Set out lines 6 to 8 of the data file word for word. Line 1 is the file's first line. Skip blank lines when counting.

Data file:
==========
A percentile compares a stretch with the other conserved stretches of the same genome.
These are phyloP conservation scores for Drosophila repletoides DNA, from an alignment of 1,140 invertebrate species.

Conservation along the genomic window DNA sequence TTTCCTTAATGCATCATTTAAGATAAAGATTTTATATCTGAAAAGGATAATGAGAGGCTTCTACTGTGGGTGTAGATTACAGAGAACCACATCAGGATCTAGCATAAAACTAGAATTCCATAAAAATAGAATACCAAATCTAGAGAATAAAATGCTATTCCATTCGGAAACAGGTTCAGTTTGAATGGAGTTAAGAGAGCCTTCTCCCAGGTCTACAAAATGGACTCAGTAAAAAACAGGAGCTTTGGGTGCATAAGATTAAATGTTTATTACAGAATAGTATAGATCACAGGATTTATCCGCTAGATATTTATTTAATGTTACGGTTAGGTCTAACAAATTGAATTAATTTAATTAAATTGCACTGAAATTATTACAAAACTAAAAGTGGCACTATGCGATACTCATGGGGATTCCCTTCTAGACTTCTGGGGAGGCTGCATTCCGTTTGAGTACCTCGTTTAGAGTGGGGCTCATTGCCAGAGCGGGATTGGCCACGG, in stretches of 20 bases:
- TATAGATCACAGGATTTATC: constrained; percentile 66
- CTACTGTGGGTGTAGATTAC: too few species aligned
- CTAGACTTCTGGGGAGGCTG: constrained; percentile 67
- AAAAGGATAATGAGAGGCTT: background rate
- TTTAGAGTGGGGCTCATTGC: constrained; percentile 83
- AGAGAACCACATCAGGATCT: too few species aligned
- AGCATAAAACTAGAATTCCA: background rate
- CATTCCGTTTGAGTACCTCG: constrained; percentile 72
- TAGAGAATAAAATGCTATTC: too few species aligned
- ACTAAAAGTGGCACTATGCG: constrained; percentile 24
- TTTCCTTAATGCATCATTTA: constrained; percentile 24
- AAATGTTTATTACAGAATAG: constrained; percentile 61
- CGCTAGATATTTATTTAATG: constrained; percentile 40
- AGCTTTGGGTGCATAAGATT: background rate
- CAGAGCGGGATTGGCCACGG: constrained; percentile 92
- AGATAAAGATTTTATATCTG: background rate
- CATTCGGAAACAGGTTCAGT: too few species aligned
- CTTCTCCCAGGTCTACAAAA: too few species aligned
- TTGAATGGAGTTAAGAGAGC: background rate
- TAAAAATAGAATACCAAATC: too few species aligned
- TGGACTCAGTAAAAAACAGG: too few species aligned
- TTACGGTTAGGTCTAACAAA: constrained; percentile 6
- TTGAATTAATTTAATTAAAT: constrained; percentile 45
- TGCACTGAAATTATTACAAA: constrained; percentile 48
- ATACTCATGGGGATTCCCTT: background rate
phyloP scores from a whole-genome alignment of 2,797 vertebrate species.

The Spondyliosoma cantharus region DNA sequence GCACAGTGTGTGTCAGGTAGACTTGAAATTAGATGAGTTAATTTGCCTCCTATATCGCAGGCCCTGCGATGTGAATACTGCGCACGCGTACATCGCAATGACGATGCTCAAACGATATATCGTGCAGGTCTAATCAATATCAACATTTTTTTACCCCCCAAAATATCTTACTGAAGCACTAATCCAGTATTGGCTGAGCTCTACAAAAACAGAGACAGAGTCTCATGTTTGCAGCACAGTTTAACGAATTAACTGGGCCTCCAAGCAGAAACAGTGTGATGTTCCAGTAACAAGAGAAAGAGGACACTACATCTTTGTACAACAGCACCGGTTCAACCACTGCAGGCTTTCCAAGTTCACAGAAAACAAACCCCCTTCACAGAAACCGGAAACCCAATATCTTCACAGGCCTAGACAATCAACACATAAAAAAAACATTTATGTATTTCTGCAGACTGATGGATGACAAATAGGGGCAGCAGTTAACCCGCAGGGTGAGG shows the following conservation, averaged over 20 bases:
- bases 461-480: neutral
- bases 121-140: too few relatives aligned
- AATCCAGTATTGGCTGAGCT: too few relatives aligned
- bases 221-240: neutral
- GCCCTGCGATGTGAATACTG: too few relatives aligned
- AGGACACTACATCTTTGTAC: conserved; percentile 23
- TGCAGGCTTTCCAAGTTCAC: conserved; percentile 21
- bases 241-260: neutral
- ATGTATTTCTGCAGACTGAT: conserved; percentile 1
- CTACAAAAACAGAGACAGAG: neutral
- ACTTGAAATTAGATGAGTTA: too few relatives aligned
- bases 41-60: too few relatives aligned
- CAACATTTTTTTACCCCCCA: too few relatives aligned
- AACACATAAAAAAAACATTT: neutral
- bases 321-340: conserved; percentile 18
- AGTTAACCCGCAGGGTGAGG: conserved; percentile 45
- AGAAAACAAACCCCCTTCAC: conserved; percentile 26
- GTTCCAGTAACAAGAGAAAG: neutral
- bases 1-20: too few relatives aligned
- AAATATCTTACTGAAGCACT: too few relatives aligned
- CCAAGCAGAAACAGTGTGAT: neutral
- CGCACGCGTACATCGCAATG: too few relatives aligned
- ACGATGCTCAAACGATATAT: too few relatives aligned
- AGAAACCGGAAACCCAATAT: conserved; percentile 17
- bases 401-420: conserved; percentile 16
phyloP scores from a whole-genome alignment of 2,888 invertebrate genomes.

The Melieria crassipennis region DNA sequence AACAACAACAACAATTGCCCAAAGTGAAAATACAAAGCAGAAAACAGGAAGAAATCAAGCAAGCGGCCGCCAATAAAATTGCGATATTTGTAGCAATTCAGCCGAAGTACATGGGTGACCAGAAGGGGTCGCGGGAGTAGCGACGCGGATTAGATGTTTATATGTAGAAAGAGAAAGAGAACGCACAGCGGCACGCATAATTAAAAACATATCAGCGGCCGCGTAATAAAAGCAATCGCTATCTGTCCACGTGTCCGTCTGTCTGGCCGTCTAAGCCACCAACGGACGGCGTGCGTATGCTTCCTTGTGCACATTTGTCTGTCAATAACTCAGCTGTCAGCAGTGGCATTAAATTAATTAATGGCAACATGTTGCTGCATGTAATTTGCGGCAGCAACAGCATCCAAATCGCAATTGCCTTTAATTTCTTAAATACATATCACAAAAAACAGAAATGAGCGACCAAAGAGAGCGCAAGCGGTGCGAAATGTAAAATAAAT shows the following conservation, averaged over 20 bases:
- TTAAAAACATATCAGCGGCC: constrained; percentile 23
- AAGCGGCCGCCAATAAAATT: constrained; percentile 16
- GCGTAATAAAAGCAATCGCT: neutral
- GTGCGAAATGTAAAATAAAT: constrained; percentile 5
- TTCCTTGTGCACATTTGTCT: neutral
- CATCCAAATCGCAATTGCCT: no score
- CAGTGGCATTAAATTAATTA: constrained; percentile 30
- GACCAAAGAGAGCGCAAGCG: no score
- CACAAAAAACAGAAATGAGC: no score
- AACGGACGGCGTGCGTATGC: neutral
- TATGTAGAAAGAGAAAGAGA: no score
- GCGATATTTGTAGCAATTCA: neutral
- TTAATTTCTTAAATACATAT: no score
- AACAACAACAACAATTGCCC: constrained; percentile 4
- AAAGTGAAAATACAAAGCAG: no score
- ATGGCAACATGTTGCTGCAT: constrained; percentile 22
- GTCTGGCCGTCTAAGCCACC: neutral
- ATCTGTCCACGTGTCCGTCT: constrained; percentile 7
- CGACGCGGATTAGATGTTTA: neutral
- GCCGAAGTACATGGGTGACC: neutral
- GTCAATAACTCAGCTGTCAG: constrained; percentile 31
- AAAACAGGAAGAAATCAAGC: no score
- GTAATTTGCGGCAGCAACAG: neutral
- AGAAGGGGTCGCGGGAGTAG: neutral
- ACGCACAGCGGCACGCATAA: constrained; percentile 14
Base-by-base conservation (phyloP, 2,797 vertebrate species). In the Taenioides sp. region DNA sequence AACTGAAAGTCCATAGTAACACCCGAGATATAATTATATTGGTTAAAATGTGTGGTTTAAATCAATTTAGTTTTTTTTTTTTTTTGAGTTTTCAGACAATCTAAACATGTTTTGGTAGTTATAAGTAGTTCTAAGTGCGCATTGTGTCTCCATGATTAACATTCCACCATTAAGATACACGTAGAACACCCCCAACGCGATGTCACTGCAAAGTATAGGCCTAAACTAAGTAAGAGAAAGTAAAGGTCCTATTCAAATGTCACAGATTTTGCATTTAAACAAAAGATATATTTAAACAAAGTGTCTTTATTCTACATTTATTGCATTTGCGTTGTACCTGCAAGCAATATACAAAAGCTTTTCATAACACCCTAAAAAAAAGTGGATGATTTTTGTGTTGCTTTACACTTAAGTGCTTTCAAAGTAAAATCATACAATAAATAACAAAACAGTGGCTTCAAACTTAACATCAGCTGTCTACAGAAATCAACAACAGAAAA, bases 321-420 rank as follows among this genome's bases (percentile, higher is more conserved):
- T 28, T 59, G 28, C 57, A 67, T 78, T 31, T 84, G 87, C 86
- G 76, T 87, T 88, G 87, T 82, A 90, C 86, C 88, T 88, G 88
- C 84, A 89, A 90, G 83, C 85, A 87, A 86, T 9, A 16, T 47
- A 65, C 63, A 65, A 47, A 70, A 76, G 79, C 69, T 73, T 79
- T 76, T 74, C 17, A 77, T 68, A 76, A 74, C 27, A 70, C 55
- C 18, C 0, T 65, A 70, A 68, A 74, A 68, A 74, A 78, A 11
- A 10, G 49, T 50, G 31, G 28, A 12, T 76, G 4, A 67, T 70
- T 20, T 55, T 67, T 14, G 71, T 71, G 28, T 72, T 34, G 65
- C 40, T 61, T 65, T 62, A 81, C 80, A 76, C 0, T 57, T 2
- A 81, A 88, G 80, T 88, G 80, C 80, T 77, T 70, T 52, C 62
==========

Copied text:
- CTAGACTTCTGGGGAGGCTG: constrained; percentile 67
- AAAAGGATAATGAGAGGCTT: background rate
- TTTAGAGTGGGGCTCATTGC: constrained; percentile 83